Most of the attention for automated vehicles has been directed at cars and trucks.
But plans for a new self-driving bike shows designers haven’t forgotten about two wheels.
Called the Cyclotron, the futuristic concept vehicle could transport two passengers at a time, with neither having to worry about the road ahead.
Designs for the two-wheeler – which looks like a cross between the vehicles from Sci-Fi movies Tron and Minority Report – illustrate a face to face ride, where the passengers could get acquainted while zipping around the city.
In an article for Wired, mechanical engineer Charles Bombardier explained the concept vehicle would maintain stability using a gyroscope, keeping it upright even once it has come to a stop.
‘Two passengers would sit facing one another, given a rare chance to relax, chat, and get to know one another,’ he said.
The electric vehicle design is aimed at ‘minimising the human footprint’ and would be able to run in all seasons, with the electric motor driving both wheels for improved traction in the winter.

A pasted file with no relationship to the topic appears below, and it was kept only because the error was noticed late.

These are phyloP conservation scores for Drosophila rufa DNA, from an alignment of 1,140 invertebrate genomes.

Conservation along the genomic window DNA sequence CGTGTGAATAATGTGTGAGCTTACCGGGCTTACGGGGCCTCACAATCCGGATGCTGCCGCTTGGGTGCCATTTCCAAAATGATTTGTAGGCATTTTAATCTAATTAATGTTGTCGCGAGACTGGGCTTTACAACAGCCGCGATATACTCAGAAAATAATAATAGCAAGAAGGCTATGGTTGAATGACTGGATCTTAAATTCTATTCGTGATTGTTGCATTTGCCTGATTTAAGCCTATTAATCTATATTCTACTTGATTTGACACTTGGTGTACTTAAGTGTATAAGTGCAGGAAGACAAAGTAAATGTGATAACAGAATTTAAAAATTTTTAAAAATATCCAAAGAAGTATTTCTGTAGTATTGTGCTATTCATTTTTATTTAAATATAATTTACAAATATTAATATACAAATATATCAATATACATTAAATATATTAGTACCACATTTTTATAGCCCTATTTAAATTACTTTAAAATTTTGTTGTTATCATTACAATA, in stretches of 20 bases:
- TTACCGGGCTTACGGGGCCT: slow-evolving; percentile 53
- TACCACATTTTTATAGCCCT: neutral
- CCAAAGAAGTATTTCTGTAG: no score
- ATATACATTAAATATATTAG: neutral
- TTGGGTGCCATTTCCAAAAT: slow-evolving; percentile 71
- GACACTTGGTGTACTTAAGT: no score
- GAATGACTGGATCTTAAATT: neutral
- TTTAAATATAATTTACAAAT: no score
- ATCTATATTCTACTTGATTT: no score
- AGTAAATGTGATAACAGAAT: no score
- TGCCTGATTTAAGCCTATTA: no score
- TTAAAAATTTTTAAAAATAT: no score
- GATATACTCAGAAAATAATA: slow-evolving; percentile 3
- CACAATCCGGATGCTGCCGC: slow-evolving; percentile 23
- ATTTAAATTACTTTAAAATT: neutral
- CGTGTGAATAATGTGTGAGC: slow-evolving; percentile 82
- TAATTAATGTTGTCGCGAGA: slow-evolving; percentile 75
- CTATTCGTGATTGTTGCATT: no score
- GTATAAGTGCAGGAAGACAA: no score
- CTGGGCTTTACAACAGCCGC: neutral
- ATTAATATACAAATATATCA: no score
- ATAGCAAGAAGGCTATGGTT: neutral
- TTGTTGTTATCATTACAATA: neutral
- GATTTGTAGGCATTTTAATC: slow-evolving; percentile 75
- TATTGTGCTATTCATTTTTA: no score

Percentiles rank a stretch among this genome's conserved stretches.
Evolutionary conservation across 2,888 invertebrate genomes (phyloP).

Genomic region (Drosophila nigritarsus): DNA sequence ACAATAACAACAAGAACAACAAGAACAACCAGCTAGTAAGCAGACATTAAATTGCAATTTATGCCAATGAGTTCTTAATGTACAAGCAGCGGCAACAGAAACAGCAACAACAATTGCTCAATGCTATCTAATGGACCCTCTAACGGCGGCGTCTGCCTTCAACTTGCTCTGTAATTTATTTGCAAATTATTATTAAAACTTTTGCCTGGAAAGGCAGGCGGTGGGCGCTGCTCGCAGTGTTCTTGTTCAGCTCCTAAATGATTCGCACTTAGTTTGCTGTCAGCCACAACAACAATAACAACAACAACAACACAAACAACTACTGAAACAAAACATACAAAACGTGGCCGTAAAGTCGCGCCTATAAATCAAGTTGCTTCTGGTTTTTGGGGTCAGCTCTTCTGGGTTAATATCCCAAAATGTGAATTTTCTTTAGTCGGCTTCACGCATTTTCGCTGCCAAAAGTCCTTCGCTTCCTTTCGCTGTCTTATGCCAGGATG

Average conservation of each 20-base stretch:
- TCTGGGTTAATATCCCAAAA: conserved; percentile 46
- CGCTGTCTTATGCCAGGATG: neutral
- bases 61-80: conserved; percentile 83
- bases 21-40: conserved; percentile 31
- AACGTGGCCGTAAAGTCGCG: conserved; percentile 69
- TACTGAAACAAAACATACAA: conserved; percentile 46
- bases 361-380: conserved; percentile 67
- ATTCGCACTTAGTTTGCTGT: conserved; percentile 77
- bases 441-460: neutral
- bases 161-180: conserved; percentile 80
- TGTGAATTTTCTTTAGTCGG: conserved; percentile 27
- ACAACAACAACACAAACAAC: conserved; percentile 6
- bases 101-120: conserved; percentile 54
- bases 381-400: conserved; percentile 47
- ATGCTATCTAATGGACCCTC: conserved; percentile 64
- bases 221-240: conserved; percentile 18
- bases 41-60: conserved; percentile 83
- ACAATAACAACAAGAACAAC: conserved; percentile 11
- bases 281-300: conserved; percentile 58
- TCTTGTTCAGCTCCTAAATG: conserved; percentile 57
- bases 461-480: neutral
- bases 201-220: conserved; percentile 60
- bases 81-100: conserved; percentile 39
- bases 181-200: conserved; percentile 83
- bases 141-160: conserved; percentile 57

Bombardier developed the concept with industrial designer Ashish Thulkar, and explained the design was inspired by the Tron light cycle and the C1 prototype vehicle from Lit Motors.
Cyclotron would recharge wirelessly and could potentially buy and sell electricity in real time with other vehicles, depending on price fluctuations.
Inside, the vehicle looks a little cosy, with its two passengers sat face to face.
But the addition of adjustable seats would ensure enough leg and head room, with passengers getting in and out through butterfly doors, making the concept bike look like a futuristic insect.
The Canadian engineer believes the vehicles would help to reduce congestion on the roads, due to their reduced width, which could also reduce energy consumption for the commute compared with existing electric cars.
In his blog, Bombardier catalogues a number of concept vehicles aimed at inspiring future generations of designers.
More than 200 concept cars, bikes, planes trains and space vehicles have already been designed with industrial engineers from around the world.